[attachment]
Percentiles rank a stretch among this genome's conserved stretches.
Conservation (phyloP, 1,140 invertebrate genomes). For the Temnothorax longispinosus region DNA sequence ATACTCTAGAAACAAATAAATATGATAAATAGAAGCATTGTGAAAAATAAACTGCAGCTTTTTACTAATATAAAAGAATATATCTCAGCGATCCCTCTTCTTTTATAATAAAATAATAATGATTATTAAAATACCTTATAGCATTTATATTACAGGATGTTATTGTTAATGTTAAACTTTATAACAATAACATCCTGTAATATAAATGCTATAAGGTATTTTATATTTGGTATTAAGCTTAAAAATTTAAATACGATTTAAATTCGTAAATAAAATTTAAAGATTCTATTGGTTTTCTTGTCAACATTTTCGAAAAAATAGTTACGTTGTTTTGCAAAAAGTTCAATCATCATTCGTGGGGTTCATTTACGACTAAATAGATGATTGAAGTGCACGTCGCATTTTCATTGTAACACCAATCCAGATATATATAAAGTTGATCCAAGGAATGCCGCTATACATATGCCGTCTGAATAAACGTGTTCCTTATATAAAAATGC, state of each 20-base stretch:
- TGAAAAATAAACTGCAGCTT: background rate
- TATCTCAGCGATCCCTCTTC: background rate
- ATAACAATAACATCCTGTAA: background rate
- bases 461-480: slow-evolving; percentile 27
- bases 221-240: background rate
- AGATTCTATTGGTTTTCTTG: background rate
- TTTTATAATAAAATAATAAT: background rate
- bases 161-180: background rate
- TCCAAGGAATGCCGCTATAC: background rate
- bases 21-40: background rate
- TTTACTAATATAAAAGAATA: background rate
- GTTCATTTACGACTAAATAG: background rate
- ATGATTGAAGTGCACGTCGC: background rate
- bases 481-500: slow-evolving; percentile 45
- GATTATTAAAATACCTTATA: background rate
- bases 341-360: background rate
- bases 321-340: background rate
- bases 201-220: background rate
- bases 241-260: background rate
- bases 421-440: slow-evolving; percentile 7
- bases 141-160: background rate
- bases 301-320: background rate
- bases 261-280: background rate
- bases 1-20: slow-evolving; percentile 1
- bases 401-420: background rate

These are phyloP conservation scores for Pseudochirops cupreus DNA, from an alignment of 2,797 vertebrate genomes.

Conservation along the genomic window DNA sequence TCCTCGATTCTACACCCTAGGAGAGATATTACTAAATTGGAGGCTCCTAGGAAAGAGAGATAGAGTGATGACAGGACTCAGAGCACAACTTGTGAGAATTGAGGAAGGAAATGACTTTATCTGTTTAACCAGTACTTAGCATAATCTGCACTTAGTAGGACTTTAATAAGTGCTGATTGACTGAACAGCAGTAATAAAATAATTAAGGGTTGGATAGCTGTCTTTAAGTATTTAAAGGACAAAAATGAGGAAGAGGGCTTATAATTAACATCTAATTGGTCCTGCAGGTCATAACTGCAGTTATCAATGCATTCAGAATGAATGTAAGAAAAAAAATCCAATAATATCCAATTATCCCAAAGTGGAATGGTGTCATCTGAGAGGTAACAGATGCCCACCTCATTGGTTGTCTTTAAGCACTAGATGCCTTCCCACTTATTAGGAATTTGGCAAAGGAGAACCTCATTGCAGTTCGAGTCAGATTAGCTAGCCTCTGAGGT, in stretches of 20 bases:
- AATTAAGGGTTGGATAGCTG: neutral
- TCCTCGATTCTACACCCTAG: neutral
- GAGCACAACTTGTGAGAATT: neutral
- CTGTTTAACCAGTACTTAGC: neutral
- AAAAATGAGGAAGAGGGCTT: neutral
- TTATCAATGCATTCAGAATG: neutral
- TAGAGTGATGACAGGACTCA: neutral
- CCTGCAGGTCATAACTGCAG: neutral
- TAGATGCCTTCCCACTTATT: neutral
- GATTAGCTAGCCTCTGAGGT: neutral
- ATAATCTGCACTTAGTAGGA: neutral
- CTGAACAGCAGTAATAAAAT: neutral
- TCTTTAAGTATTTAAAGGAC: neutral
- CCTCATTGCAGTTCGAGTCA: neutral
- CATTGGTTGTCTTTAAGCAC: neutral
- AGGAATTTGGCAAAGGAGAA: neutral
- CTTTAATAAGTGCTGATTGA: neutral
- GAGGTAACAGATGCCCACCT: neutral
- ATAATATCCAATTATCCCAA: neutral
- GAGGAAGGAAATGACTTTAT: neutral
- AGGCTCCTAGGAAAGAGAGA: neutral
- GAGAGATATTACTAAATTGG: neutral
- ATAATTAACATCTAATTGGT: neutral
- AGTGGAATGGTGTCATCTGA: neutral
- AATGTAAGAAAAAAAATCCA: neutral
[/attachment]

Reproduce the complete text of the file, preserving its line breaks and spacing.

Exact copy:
Percentiles rank a stretch among this genome's conserved stretches.
Conservation (phyloP, 1,140 invertebrate genomes). For the Temnothorax longispinosus region DNA sequence ATACTCTAGAAACAAATAAATATGATAAATAGAAGCATTGTGAAAAATAAACTGCAGCTTTTTACTAATATAAAAGAATATATCTCAGCGATCCCTCTTCTTTTATAATAAAATAATAATGATTATTAAAATACCTTATAGCATTTATATTACAGGATGTTATTGTTAATGTTAAACTTTATAACAATAACATCCTGTAATATAAATGCTATAAGGTATTTTATATTTGGTATTAAGCTTAAAAATTTAAATACGATTTAAATTCGTAAATAAAATTTAAAGATTCTATTGGTTTTCTTGTCAACATTTTCGAAAAAATAGTTACGTTGTTTTGCAAAAAGTTCAATCATCATTCGTGGGGTTCATTTACGACTAAATAGATGATTGAAGTGCACGTCGCATTTTCATTGTAACACCAATCCAGATATATATAAAGTTGATCCAAGGAATGCCGCTATACATATGCCGTCTGAATAAACGTGTTCCTTATATAAAAATGC, state of each 20-base stretch:
- TGAAAAATAAACTGCAGCTT: background rate
- TATCTCAGCGATCCCTCTTC: background rate
- ATAACAATAACATCCTGTAA: background rate
- bases 461-480: slow-evolving; percentile 27
- bases 221-240: background rate
- AGATTCTATTGGTTTTCTTG: background rate
- TTTTATAATAAAATAATAAT: background rate
- bases 161-180: background rate
- TCCAAGGAATGCCGCTATAC: background rate
- bases 21-40: background rate
- TTTACTAATATAAAAGAATA: background rate
- GTTCATTTACGACTAAATAG: background rate
- ATGATTGAAGTGCACGTCGC: background rate
- bases 481-500: slow-evolving; percentile 45
- GATTATTAAAATACCTTATA: background rate
- bases 341-360: background rate
- bases 321-340: background rate
- bases 201-220: background rate
- bases 241-260: background rate
- bases 421-440: slow-evolving; percentile 7
- bases 141-160: background rate
- bases 301-320: background rate
- bases 261-280: background rate
- bases 1-20: slow-evolving; percentile 1
- bases 401-420: background rate

These are phyloP conservation scores for Pseudochirops cupreus DNA, from an alignment of 2,797 vertebrate genomes.

Conservation along the genomic window DNA sequence TCCTCGATTCTACACCCTAGGAGAGATATTACTAAATTGGAGGCTCCTAGGAAAGAGAGATAGAGTGATGACAGGACTCAGAGCACAACTTGTGAGAATTGAGGAAGGAAATGACTTTATCTGTTTAACCAGTACTTAGCATAATCTGCACTTAGTAGGACTTTAATAAGTGCTGATTGACTGAACAGCAGTAATAAAATAATTAAGGGTTGGATAGCTGTCTTTAAGTATTTAAAGGACAAAAATGAGGAAGAGGGCTTATAATTAACATCTAATTGGTCCTGCAGGTCATAACTGCAGTTATCAATGCATTCAGAATGAATGTAAGAAAAAAAATCCAATAATATCCAATTATCCCAAAGTGGAATGGTGTCATCTGAGAGGTAACAGATGCCCACCTCATTGGTTGTCTTTAAGCACTAGATGCCTTCCCACTTATTAGGAATTTGGCAAAGGAGAACCTCATTGCAGTTCGAGTCAGATTAGCTAGCCTCTGAGGT, in stretches of 20 bases:
- AATTAAGGGTTGGATAGCTG: neutral
- TCCTCGATTCTACACCCTAG: neutral
- GAGCACAACTTGTGAGAATT: neutral
- CTGTTTAACCAGTACTTAGC: neutral
- AAAAATGAGGAAGAGGGCTT: neutral
- TTATCAATGCATTCAGAATG: neutral
- TAGAGTGATGACAGGACTCA: neutral
- CCTGCAGGTCATAACTGCAG: neutral
- TAGATGCCTTCCCACTTATT: neutral
- GATTAGCTAGCCTCTGAGGT: neutral
- ATAATCTGCACTTAGTAGGA: neutral
- CTGAACAGCAGTAATAAAAT: neutral
- TCTTTAAGTATTTAAAGGAC: neutral
- CCTCATTGCAGTTCGAGTCA: neutral
- CATTGGTTGTCTTTAAGCAC: neutral
- AGGAATTTGGCAAAGGAGAA: neutral
- CTTTAATAAGTGCTGATTGA: neutral
- GAGGTAACAGATGCCCACCT: neutral
- ATAATATCCAATTATCCCAA: neutral
- GAGGAAGGAAATGACTTTAT: neutral
- AGGCTCCTAGGAAAGAGAGA: neutral
- GAGAGATATTACTAAATTGG: neutral
- ATAATTAACATCTAATTGGT: neutral
- AGTGGAATGGTGTCATCTGA: neutral
- AATGTAAGAAAAAAAATCCA: neutral